In Denmark, 4,000 patients undergo surgery for cancer of the colon or rectum every year. Around 30% of patients suffer complications after the operation. One of the most serious is anastomotic leakage. It often necessitates an acute operation, in which an ostomy is constructed, resulting in a longer stay in hospital (with a period in the ICU), as well as increased costs, poorer quality of life, relapse of malignant disease and increased risk of death. This complication occurs in between 5-10% of cases. It depends on the area of the intestine where the anastomosis is located.
The healing of the anastomosis depends on the formation of new connective tissue. Some intestinal bacteria produce enzymes which break down the connective tissue, and this is the basis for a hypothesis that these intestinal bacteria have a negative effect on the healing process and cause a leak in the anastomosis.
“We are very glad that the Vissing Foundation is supporting our research project. We will examine the stools from patients who have suffered an anastomotic leakage after an operation for colorectal cancer. We will compare these stools samples with samples from another group of patients who have not had anastomotic leakage. We want to understand this serious complication better, and hope that in the longer term we can reduce the risk of it occurring,” says Anders Bech Jørgensen, senior house officer and PhD student, Holbæk Hospital Department of Surgery.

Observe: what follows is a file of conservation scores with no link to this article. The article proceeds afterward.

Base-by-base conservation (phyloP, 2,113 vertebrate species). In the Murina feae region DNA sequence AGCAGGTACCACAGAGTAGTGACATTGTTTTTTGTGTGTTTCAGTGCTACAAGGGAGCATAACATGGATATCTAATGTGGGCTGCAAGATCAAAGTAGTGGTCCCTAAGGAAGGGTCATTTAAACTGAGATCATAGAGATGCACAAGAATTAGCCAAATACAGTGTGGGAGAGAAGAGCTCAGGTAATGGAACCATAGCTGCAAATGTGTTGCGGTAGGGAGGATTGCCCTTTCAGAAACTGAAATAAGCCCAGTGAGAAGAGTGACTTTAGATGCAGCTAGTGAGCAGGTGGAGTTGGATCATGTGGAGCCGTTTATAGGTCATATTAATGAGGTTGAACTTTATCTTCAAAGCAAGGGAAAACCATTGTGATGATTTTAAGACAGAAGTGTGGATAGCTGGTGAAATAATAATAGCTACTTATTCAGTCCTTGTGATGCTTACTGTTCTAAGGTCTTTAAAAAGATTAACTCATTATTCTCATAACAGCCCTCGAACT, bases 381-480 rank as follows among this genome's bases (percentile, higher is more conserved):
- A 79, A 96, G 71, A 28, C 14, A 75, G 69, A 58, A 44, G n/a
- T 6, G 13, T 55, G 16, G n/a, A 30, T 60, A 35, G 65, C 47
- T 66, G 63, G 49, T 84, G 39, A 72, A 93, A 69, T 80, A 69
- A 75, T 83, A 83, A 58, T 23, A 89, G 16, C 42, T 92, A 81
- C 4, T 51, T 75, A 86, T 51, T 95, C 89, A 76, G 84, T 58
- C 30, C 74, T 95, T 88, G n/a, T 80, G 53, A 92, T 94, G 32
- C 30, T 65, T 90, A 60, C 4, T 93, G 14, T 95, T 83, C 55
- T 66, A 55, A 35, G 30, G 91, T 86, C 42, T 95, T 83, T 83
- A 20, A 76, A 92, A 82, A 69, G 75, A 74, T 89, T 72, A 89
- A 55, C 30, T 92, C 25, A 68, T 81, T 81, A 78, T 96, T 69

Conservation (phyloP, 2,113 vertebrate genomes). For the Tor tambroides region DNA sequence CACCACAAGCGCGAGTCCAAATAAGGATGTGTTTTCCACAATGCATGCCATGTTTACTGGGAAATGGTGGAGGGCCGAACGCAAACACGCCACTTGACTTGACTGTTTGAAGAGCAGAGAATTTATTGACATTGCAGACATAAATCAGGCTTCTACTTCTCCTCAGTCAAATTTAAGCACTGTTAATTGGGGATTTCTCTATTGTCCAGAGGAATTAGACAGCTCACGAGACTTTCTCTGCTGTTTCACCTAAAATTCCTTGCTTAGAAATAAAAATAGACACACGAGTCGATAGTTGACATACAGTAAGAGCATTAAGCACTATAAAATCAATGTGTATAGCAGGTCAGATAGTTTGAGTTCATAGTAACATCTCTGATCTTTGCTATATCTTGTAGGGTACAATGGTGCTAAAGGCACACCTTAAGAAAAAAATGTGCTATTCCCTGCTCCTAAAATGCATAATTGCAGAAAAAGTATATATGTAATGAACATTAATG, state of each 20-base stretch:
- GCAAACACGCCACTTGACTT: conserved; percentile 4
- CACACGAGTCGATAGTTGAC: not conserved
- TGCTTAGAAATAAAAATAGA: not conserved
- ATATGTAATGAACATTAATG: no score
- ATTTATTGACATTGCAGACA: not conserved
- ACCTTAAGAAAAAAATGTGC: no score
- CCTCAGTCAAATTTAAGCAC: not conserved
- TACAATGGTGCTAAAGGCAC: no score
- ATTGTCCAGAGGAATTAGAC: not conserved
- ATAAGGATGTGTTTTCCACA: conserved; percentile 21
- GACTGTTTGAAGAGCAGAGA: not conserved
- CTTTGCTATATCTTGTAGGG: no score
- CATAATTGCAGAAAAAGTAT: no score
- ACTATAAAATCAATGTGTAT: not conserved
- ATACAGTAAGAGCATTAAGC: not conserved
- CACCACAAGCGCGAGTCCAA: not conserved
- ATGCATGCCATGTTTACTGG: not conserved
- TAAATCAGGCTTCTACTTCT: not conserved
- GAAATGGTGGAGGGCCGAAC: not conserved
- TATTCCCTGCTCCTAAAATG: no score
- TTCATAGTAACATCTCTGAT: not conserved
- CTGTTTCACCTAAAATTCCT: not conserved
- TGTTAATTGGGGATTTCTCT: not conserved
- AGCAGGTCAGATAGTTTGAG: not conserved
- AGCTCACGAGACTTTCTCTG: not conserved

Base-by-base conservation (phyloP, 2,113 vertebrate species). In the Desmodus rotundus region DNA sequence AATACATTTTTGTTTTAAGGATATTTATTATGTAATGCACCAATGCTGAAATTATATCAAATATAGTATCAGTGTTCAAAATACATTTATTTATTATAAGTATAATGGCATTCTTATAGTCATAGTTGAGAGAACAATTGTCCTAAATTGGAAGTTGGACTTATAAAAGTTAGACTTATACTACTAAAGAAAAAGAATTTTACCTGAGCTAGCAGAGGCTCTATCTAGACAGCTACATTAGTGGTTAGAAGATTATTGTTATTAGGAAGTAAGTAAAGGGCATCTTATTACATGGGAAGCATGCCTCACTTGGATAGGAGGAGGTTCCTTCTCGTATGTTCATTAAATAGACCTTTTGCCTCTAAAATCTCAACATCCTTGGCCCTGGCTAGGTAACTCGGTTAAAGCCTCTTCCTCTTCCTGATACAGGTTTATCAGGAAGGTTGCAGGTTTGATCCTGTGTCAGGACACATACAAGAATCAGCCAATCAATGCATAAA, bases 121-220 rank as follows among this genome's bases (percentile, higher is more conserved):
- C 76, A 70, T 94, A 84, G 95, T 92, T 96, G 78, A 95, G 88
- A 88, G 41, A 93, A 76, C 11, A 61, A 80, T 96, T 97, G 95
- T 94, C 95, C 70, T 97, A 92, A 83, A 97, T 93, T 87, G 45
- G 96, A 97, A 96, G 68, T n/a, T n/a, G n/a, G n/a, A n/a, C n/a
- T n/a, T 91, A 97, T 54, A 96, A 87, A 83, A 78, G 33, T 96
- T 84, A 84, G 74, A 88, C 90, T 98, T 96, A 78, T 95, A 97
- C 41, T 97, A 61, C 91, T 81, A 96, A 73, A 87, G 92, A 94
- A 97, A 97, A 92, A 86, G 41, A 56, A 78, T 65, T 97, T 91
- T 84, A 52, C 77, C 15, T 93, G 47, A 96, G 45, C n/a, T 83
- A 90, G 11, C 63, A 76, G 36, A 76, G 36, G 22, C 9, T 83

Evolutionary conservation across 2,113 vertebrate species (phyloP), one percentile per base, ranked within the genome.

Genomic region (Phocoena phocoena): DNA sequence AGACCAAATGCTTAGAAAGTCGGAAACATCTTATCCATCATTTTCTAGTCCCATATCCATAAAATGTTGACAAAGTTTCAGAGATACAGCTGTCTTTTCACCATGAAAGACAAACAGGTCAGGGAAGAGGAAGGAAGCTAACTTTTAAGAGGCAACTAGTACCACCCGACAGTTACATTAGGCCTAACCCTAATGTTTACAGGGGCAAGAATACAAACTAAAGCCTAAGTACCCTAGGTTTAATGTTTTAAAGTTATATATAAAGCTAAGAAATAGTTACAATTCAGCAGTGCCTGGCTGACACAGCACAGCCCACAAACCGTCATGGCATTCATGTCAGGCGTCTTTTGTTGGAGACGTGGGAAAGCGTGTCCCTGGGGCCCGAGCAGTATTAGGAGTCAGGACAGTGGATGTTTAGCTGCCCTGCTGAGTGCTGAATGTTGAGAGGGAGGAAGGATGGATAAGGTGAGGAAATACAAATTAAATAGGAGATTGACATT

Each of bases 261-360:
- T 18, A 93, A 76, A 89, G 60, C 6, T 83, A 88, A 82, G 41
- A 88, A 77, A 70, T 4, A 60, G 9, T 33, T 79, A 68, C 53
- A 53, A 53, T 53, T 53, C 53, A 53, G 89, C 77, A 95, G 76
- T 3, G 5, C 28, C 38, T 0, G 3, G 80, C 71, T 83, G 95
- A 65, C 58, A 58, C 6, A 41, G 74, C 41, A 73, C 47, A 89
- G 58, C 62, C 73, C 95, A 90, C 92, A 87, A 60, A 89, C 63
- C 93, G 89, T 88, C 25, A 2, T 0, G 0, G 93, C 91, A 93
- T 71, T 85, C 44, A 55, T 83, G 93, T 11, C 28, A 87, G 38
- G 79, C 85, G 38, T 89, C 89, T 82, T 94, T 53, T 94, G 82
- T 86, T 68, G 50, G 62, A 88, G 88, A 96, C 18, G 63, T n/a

Impact of the gut microbiome on anastomotic leakage after colorectal surgery
In Denmark, approximately 4,000 operations are performed each year for cancer of the colon or rectum. In addition to this comes surgery for benign disorders of the same organs.
Up to 30% of patients develop complications after the operation, and one of the most serious is anastomotic leakage, which often requires emergency surgery with construction of an ostomy, increased length of admission (with an intensive care unit stay), increased costs, reduced quality of life, relapse of malignant disease and increased risk of death.
The incidence of this complication is between 5-10%, depending on which part of the intestine the anastomosis is located on.
The healing of the anastomosis requires formation of new connective tissue (collagen). Some intestinal bacteria can produce enzymes (collagenase), which break down collagen.
This leads to a hypothesis that these intestinal bacteria help to promote this unwanted process.
The aim of the project is to examine stool samples from patients who have previously had surgery and subsequently had anastomotic leakage. By comparing stool samples from a similar group of patients, who did not have anastomotic leakage after surgery, we can gain a better understanding of this serious complication, and perhaps in the long run reduce the risk of it occurring.